July may have bought respite from the business pressures leading up to financial year end, but by August most companies should be considering how to improve performance this year. Smart remuneration should be considered in this context.
Smart remuneration is about many things. These include sharing the business rewards between employer and employees, linking and bonding employees through values such as shareholder focus; and building productivity through key performance indicators such as profit, safety and client service.
Smart remuneration is pivotal to attracting and retaining key employees and aligning the interests of boss and worker.
But as with all multi-dimensional tools, it is critical to match the remuneration program to the need. My following comments may help to achieve this aim.
Old concept, new rules
Robert Menzies spoke of the potential for full employment being obtained through profit sharing in his election campaign in 1949. But despite half a century or so of government support for the concept, a wide gap has evolved between "big end of town" executive option packages and shop-floor participation in employee share ownership plans. There is still very low takeup of the latter.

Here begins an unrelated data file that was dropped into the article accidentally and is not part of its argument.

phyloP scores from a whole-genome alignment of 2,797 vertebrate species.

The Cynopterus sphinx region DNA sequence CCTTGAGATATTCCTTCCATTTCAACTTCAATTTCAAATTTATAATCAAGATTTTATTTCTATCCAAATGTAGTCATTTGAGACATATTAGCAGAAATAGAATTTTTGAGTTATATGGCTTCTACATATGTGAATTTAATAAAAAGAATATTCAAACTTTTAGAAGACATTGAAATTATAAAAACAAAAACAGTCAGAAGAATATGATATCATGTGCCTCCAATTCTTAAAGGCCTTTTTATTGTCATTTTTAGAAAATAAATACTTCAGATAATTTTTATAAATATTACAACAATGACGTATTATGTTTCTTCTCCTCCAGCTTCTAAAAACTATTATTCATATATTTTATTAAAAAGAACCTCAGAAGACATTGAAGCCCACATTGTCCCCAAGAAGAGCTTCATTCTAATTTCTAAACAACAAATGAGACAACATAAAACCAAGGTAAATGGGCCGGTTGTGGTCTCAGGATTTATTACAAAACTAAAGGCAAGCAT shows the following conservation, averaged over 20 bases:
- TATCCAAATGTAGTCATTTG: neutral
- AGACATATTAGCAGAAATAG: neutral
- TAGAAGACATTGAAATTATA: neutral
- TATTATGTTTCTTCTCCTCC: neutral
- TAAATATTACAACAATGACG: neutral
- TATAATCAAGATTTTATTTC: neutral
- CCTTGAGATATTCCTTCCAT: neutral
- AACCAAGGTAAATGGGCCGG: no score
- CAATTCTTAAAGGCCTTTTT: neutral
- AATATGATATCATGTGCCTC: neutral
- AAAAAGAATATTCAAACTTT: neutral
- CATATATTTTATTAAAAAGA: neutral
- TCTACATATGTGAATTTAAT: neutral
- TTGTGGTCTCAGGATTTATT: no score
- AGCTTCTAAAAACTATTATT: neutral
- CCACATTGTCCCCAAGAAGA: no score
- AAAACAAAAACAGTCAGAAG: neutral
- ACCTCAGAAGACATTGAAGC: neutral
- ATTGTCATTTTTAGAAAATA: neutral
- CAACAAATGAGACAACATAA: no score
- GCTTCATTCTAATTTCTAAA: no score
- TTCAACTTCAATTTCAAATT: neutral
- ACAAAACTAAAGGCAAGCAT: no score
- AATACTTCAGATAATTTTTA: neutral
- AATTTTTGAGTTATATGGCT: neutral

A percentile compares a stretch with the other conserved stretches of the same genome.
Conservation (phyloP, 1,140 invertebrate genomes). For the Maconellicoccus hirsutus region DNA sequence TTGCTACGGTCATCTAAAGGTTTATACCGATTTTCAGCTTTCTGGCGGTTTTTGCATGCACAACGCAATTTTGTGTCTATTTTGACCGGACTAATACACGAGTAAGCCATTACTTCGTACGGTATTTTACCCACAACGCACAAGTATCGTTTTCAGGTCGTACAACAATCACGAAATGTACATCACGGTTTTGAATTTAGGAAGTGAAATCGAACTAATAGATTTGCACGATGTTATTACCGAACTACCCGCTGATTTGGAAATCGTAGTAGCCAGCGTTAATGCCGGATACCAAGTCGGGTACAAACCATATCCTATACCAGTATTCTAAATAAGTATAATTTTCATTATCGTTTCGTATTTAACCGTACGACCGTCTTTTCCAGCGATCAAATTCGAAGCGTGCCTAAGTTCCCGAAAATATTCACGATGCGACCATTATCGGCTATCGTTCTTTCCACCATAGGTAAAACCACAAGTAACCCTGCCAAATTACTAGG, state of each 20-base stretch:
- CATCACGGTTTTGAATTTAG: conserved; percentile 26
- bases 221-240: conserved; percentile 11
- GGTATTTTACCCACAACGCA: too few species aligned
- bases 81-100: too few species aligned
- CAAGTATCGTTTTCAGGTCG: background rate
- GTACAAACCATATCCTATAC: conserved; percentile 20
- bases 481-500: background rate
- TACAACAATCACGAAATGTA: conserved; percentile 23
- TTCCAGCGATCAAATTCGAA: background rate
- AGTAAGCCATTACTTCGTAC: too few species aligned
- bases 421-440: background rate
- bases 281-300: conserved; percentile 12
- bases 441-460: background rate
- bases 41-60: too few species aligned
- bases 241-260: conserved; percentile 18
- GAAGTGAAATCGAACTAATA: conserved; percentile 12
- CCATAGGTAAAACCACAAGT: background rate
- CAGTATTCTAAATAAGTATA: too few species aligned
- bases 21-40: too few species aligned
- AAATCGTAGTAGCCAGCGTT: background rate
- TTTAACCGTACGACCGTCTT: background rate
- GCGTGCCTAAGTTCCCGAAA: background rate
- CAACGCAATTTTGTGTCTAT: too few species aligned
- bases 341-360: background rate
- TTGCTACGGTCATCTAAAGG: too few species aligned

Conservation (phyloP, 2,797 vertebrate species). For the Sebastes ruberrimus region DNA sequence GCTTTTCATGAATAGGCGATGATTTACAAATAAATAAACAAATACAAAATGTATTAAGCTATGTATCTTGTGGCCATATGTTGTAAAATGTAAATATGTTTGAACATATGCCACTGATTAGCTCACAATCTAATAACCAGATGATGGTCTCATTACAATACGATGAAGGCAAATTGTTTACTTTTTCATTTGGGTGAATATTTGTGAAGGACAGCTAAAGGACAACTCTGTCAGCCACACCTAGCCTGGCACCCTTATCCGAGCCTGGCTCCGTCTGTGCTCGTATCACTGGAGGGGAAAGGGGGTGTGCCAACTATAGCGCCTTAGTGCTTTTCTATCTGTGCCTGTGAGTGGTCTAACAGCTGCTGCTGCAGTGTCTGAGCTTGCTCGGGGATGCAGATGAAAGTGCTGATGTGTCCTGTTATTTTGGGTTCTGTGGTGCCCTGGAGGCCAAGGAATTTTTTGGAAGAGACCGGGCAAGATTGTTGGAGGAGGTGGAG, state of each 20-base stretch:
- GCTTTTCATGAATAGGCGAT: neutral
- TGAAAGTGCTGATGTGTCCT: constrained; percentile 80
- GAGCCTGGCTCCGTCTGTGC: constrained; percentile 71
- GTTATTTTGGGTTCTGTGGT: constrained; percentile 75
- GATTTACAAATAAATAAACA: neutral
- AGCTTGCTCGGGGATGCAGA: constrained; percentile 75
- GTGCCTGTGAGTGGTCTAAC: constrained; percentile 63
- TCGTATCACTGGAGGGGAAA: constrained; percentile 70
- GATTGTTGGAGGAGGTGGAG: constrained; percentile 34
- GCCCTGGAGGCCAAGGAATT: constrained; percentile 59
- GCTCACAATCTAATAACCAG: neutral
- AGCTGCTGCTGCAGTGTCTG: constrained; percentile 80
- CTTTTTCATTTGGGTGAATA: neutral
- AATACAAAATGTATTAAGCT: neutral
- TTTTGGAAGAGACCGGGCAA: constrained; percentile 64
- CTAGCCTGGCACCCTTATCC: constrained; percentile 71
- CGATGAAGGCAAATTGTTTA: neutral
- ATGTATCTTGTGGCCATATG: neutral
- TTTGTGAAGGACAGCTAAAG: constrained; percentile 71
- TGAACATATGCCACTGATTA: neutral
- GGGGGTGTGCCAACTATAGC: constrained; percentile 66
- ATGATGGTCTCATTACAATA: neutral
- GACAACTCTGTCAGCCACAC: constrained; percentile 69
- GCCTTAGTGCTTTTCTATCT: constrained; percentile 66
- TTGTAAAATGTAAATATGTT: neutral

Smart remuneration, or incentive, programs sit above fixed remuneration and rewards. As with most aspects of remuneration, understanding the taxman's role is the key to appreciating why successful programs achieve the right outcomes.
Incentive programs may be classified as having features which are tax-advantaged, tax-neutral and tax-sensitive. In simple terms, tax-advantaged attributes are featured in plans which fall within one or other of the two concessions established by Division 13A of the Income Tax Assessment Act 1936.
Tax-neutral features are those aspects which really have nothing to do with tax, but are covered by the usual tax laws in relation to associated income and expenses. Tax-sensitive features are those identified by the taxman as involving inappropriate interpretation of tax laws and potential tax avoidance.
Division 13A allows for two classes of tax-advantaged employee incentive schemes. Tax-exempt plans are appropriate for providing annual benefits, by way of share or option entitlements issued at a discount, in the manner of a bonus. Tax-deferred plans are more appropriate for participation in the capital growth of an enterprise.
A tax-exempt employee share ownership plan (ESOP) under Division 13A provides an annual tax shelter of up to $1000, subject to the conditions that shares or rights cannot be forfeited, nor can they be disposed of within three years of issue or upon termination of employment.
Such a plan must be made widely available in a given business context, to at least 75 per cent of the Australian employees with at least three years service with the employer. No participating employee may hold more than 5 per cent of the voting shares in the employer entity.